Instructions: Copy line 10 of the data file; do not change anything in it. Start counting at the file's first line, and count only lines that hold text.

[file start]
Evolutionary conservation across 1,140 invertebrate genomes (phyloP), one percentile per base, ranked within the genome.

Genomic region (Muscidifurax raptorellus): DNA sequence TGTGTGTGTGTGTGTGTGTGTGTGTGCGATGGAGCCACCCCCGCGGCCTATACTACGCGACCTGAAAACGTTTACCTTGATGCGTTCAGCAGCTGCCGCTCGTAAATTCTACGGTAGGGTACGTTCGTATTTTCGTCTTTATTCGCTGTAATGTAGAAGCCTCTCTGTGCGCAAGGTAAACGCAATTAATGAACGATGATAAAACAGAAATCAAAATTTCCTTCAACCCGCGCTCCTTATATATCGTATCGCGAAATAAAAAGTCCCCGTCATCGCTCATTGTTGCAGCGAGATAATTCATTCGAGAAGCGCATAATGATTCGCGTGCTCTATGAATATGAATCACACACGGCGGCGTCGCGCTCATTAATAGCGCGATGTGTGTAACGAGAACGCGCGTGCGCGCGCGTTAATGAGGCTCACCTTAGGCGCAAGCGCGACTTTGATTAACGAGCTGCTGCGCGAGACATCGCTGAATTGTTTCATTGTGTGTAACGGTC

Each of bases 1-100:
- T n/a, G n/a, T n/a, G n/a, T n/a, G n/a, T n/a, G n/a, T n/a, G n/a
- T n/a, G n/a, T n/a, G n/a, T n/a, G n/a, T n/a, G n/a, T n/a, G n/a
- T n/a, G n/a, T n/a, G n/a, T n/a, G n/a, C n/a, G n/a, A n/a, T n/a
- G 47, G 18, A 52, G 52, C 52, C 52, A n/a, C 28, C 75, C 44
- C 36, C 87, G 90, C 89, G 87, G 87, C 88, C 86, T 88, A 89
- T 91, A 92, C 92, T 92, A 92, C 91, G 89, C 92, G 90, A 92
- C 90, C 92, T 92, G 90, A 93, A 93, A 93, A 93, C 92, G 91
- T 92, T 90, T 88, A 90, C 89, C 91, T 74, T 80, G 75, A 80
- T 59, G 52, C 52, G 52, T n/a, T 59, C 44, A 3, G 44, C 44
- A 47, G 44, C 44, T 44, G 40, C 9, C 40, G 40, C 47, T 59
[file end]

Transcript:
- C 90, C 92, T 92, G 90, A 93, A 93, A 93, A 93, C 92, G 91